With Joe Biden’s praise for Dick Cheney at the unveiling of his Capitol “bust,” the U.S. government signals to the world that it regards itself as exempt from the laws of wars, the Nuremberg prohibition against aggressive invasions, and global prohibitions on torture.
As vice president, Dick Cheney was a prime architect of the worldwide torture regime implemented by the U.S. government (which extended far beyond waterboarding), as well as the invasion and destruction of Iraq, which caused the deaths of at least 500,000 people and more likely over a million. As such, he is one of the planet’s most notorious war criminals.
President Obama made the decision in early 2009 to block the Justice Department from criminally investigating and prosecuting Cheney and his fellow torturers, as well as to protect them from foreign investigations and even civil liability sought by torture victims. Obama did that notwithstanding a campaign decree that even top Bush officials are subject to the rule of law and, more importantly, notwithstanding a treaty signed in 1984 by Ronald Reagan requiring that all signatory states criminally prosecute their own torturers. Obama’s immunizing Bush-era torturers converted torture from a global taboo and decades-old crime into a reasonable, debatable policy question, which is why so many GOP candidates are now openly suggesting its use.
At the unveiling ceremony, Cheney was, in the playful words of NPR, “lightly roasted” — as though he’s some sort of grumpy though beloved avuncular stand-up comic. Along with George W. Bush, one of the speakers in attendance was Vice President Joe Biden, who spoke movingly of Cheney’s kind and generous soul:
As I look around this room and up on the platform, I want to say thank you for letting me crash your family reunion. I’m afraid I’ve blown his cover. I actually like Dick Cheney. … I can say without fear of contradiction, there’s never one single time been a harsh word, not one single time in our entire relationship.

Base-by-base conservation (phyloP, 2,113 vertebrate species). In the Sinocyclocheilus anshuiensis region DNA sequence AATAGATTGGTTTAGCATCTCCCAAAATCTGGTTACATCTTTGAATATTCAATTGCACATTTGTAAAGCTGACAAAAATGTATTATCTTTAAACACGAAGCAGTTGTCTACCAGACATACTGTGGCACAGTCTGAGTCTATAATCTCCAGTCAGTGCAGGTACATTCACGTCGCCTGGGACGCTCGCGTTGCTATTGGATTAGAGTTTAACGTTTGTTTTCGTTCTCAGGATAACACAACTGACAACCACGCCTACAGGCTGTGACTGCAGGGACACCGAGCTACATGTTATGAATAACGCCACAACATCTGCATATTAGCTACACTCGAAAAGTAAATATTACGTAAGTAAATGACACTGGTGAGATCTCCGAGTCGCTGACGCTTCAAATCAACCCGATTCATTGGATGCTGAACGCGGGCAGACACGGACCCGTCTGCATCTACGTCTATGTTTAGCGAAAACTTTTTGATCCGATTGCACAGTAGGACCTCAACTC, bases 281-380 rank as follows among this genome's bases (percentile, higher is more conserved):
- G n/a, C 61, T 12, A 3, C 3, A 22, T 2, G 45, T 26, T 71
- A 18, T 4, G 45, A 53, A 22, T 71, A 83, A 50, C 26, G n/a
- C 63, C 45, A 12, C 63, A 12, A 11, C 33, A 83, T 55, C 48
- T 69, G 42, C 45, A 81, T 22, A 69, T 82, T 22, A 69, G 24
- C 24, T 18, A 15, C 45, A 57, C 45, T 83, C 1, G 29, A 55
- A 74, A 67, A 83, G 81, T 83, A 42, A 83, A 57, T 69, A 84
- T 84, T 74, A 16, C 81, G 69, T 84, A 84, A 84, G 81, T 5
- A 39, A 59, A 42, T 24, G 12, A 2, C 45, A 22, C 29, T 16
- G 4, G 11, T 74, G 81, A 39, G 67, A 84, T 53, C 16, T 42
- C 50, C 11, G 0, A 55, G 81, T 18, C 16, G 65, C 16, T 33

Leading American news outlets got in on the fun, as they always do, using the joviality of the event to promote their news accounts and generate visits to their sites:
As NPR put it, “This was not an event for Cheney critics — on the war or torture or related topics.” Totally: why let some unpleasant war criminality ruin a perfectly uplifting ceremony?
It is a long-standing trope among self-flattering Westerners and their allies that a key difference between “us” and “them” (Muslim radicals) is that “they” honor and memorialize their terrorists and celebrate them as “martyrs” while we scorn and prosecute our own.
Yesterday, the U.S. government unambiguously signaled to the world that not only does it regard itself as entirely exempt from the laws of wars, the principal Nuremberg prohibition against aggressive invasions, and global prohibitions on torture (something that has been self-evident for many years), but believes that the official perpetrators should be honored and memorialized provided they engage in these crimes on behalf of the U.S. government. That’s a message that most of the U.S. media and thus large parts of the American population will not hear, but much of the world will hear it quite loudly and clearly. How could they not?
In other news, U.S. officials this week conceded that a man kept in a cage for 13 years at Guantánamo, the now 37-year-old Mustafa al-Aziz al-Shamiri, was there due to “mistaken identity.” As Joe Biden said yesterday, “I actually like Dick Cheney.”
When Psaki scoffed at the idea of sending Americans free Covid-19 rapid tests, it was a reminder that a for-profit health care system still limits the U.S. pandemic response.